Beadboard is an inexpensive siding material with thin sheets that are easy to cut and fit for any shower enclosure. The drawback to this material is that it’s not as durable as some of the other options listed here, but if you plan to leave your shower open most of the time or keep a cover on it when not in use, it works great.

5. Tile Backer Board

Tile backer board can be used as a substitute for tile and board-and-batten in a shower, creating a simple border around the entire shower. The advantage to this option is that it will be the sturdiest and most waterproof of all listed here, but it’s also going to look fairly permanent, and you won’t have a lot of room for taller showers.

6. Reclaimed Wood Shower

If you’re into DIY projects and want to build your shower simultaneously, this is an excellent option for any closet. By salvaging wood from old pallets or other outdoor structures, you can quickly create a sturdy but straightforward shower inside an otherwise forgotten space in your home.

7. Plywood Shower Bench

A plywood bench with a little added cushioning makes an excellent shower base and is lighter and easier to work with than solid lumber. When building a plywood bench, you can customize it with outlets for electrical appliances or power tools built right into the shower itself.

8. Bathtub Shower

Though this may seem like an odd idea at first, there are some great benefits to combining a bathtub and shower. Bathtubs make for great seats in the shower, which is especially nice if you have limited space or want a more profound bathing experience.

In addition, the entire unit can be outfitted with custom plumbing that allows either fixture to operate without needing extra equipment, making it an ideal solution for smaller bathrooms.

9. Closet Liner

This solution is the quickest and most accessible, as it doesn’t require any unique construction or tools. By draping a shower liner over the back wall of your closet, you can bring the look and feel of an accurate shower into an area that might otherwise go unused. Liners are available in a wide variety of colors and styles to match any d├ęcor, and they’re sold at most home improvement stores.

10. Curtain Rod Shower

Though this solution is the least durable on the list, it’s also the cheapest by far and can be done with items that you might already have lying around your house. All it takes is a curtain rod attached to the back wall of your closet, then hanging a shower curtain in front. After that, it just works like any other shower enclosure!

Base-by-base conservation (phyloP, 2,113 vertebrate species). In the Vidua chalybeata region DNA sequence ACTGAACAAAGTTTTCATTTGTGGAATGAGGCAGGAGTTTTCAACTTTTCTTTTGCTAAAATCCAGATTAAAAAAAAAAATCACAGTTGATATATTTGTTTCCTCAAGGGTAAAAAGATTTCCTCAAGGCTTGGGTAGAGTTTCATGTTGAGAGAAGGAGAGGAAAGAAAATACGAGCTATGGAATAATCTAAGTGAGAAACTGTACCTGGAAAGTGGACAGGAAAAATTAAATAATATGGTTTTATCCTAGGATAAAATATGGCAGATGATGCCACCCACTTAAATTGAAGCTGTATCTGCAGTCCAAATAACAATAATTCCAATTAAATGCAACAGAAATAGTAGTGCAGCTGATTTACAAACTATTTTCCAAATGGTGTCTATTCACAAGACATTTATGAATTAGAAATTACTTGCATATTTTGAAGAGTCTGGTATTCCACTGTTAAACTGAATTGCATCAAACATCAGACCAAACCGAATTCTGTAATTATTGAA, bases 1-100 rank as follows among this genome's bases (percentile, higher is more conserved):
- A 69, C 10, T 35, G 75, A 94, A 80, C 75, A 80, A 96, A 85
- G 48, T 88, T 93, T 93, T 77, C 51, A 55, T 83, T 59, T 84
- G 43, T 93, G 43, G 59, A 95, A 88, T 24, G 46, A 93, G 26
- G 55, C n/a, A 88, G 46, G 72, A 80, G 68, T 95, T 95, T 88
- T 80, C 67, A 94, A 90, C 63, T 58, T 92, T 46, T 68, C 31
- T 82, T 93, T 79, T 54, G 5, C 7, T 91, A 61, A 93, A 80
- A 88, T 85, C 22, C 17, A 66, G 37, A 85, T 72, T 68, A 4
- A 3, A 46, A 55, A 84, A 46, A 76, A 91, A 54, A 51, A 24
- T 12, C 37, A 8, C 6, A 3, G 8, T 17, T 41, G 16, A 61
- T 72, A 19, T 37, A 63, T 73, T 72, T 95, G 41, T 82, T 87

Now that you know how to build a shower in a closet, you can start your next DIY project today. And don’t forget about all of the extra storage space you’ll be getting out of the deal!

Things to Consider Before Building a Shower in a Closet:

Things to Consider Before Building a Shower in a Closet

1. The shower should be the same size as a standard prefabricated tub/shower unit, which local building codes will determine.

2. A minimum clearance of 30″ in front of the entrance door must be kept for an emergency egress window.

3. The ceiling should be at least 8′ high to allow space above the showerhead for the water to drain out of the enclosure.

4. Closet doors must be replaced with solid, non-venting sliding doors if any part of them will swing inside the new shower space.

5. A flange must be installed around the drain opening to ensure good drainage and hold caulking in place.

6. A new electrical box must be installed for at least one electric outlet.

7. The 2×4 sidewalls should be braced with 1x3s, which provide room for installing shelf brackets inside the enclosure.

8. The building of a shower in a closet is not recommended if it can’t meet local building codes or if it interferes with other water pipes or wiring.

Conclusion:

The best way to build a shower in a closet is by using the space wisely and making sure there’s enough room for you to get in. Then, with the right materials and a little bit of time, you can create your private shower. We hope this article has helped demystify some of the processes so that if you ever find yourself in need of an emergency bathroom or want more space for storing clothes, you know how to build a shower in a closet out of nothing but what’s available.

If you have any questions about building your custom-made shower, don’t hesitate to ask our team of experts! We’re happy to help with any question or concern when building a new home addition or remodeling project.